posted by klangklangston at 11:46 AM PST - 28 comments

From the Diary of Adam Czerniakow on the Eve of the Deportation from the Warsaw Ghetto, 1942

"They are demanding that I kill the children of my people with my own hands"
On October 4, 1939, a few days after Warsaw's surrender to the Nazis, Adam Czerniaków was made head of the 24 member Judenrat, the Jewish Council (write "Czerniakow" in the linked page's search box) responsible for implementing German orders in the Jewish community (interactive map of the Warsaw ghetto). On July 22, 1942 -- Tisha B'Av, the "saddest day in Jewish history" -- the Judenrat received instructions that all Warsaw Jews were to be deported to the East (exceptions were to be made for Jews working in German factories, Jewish hospital staff, members of the Judenrat and their families, and members of the Jewish police force and their families. Czerniaków tried to convince the Germans at least not to deport the Jewish orphans). Czerniaków kept a diary from September 6, 1939, until the day of his death. It was published in 1979 in the English language as the "The Warsaw Diary of Adam Czerniaków: Prelude to Doom", edited by one of the most prominent Holocaust scholars, Raul Hilberg. More inside.
posted by matteo at 11:22 AM PST - 23 comments

Sprites (atmospheric) - new movie

7000 frames per second Newscientist article, with links to the movies. "Atmospheric 'sprites' captured in explosive detail ... by researchers using an ultra-high-speed camera. "The best images yet of the flashes – which resemble a giant undulating jellyfish with its tentacles falling from a halo of light – have allowed the team to pick apart their structure and mechanics. "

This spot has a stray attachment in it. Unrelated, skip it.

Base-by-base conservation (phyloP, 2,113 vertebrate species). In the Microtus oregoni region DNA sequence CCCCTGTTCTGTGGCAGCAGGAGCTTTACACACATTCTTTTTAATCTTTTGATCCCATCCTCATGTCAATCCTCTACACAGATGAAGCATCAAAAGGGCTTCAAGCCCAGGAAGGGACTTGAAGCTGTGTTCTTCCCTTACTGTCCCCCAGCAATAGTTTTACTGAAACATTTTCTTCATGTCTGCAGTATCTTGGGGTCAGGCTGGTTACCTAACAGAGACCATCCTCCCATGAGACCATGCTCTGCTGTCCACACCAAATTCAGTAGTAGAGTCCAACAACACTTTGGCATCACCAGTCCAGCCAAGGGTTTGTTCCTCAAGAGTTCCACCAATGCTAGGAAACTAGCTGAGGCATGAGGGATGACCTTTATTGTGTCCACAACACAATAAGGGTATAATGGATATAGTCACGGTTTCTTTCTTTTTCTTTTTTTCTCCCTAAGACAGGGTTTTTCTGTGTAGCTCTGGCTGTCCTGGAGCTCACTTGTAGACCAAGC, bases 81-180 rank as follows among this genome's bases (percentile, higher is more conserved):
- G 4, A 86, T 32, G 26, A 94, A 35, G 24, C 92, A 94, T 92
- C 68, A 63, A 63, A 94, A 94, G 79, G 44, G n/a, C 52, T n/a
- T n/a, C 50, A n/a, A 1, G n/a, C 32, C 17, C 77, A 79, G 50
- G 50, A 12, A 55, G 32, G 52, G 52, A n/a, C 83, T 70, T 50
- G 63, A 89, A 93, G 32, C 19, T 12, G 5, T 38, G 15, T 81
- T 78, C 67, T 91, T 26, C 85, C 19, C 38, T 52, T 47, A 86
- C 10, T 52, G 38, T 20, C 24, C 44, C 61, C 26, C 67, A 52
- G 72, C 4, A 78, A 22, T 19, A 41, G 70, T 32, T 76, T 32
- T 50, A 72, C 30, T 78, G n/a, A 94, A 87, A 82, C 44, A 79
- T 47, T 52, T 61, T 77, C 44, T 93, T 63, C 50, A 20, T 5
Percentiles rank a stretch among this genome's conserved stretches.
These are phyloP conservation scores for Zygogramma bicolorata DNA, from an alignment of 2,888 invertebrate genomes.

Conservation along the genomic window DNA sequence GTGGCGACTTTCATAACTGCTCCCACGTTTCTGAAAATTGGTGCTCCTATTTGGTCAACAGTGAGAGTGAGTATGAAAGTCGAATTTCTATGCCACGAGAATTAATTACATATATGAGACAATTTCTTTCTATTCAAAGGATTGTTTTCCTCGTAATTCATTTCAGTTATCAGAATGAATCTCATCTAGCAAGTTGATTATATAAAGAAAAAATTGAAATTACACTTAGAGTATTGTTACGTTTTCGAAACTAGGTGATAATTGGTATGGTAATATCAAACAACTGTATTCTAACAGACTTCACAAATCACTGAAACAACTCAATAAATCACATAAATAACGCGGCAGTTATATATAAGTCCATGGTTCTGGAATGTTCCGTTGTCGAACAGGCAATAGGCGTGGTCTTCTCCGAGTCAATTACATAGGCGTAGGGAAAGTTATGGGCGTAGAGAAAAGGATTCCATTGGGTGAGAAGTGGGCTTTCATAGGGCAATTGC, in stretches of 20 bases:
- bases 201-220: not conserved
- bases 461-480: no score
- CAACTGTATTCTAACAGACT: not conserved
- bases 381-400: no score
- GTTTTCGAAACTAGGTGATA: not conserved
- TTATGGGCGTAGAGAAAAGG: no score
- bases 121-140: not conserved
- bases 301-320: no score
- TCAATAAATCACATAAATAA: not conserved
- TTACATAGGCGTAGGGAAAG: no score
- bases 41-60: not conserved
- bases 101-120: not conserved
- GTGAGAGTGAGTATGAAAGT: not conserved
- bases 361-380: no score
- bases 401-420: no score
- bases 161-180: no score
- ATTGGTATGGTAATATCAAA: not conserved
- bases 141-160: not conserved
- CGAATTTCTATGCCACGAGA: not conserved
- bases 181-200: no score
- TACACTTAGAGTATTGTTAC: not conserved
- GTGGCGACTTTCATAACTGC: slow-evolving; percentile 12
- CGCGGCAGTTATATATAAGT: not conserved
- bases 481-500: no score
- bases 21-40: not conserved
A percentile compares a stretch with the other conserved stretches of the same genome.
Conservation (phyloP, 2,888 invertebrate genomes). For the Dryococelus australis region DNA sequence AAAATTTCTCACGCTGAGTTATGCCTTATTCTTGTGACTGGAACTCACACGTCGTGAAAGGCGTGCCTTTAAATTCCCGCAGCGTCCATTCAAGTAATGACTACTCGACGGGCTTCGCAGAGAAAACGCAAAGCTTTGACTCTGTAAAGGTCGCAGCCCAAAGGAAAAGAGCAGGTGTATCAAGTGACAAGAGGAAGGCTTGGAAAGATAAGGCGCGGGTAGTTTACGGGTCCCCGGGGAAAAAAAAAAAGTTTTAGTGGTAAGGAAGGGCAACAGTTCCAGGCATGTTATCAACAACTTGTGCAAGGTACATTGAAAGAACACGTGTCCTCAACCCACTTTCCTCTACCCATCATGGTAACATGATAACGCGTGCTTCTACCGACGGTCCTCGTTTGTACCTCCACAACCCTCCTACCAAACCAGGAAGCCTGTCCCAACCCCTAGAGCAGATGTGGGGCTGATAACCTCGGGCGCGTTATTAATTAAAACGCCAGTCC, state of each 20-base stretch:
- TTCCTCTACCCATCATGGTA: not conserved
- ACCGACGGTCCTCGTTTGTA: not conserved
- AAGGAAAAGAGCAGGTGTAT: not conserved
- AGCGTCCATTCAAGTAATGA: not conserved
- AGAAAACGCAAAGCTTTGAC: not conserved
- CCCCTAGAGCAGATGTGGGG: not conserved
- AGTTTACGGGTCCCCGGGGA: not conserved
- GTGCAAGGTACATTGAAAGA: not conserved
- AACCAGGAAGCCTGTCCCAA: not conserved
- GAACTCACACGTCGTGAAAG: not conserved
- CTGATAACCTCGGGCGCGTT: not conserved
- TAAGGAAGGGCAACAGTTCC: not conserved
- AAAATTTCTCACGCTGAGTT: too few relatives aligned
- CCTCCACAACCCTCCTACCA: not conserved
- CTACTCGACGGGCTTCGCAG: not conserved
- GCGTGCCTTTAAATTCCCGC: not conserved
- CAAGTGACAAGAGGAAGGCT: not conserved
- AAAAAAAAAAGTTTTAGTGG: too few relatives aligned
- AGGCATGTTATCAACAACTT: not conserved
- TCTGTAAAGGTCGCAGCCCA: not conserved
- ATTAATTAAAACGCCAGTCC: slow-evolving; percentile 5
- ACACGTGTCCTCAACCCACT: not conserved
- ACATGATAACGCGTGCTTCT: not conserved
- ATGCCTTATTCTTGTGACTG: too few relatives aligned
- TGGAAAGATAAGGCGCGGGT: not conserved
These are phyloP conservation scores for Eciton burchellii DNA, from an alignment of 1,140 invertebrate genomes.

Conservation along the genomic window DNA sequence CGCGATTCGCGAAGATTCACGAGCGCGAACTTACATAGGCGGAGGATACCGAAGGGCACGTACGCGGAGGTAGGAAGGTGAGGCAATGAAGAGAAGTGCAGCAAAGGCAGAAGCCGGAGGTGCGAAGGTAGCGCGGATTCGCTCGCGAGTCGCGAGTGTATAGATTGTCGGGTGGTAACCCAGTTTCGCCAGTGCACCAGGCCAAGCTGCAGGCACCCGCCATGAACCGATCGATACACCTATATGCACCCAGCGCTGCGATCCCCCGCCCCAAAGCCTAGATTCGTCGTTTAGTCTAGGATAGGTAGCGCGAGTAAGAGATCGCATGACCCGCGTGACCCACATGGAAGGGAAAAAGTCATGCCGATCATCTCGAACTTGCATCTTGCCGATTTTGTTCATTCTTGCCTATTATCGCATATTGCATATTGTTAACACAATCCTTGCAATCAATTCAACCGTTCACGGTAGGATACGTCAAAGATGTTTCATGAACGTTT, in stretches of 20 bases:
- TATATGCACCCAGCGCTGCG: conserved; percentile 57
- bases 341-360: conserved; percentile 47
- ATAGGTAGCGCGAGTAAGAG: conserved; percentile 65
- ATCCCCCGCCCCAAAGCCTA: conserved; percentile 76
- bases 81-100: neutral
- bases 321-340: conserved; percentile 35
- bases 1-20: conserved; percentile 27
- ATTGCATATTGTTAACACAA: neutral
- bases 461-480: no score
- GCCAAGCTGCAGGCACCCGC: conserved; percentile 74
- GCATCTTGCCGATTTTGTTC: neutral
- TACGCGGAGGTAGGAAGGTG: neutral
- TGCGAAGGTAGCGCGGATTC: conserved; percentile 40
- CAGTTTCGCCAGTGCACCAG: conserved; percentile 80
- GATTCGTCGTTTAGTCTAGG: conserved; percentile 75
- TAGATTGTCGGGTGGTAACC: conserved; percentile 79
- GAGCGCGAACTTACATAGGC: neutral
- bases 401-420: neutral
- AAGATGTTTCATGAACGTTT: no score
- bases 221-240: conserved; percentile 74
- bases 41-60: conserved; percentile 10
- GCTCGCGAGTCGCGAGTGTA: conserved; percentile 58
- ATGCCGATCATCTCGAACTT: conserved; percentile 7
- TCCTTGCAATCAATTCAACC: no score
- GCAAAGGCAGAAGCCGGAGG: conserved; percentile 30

posted by hank at 11:04 AM PST - 22 comments

Even educated fleas do it

That thing called love. "National Geographic Photographer Jodi Cobb scoured the globe to document how people define love and how it fits into their lives." Some great photos and interesting commentary.
posted by CunningLinguist at 10:12 AM PST - 17 comments


The Bull Moose likes the idea of reducing abortions by 95% in 10 years. A group of largely pro-life Democrats have banded together to "put aside the debate on the legality of abortion" and focus on how to greatly reduce the number of abortions in America. Is this an example of Democrats challenging Republicans to put their money where their pro-life principles are? Or, because the initiative "bans late-term abortions and requires parental-notification laws," is this another example of America's continuing drift to the right?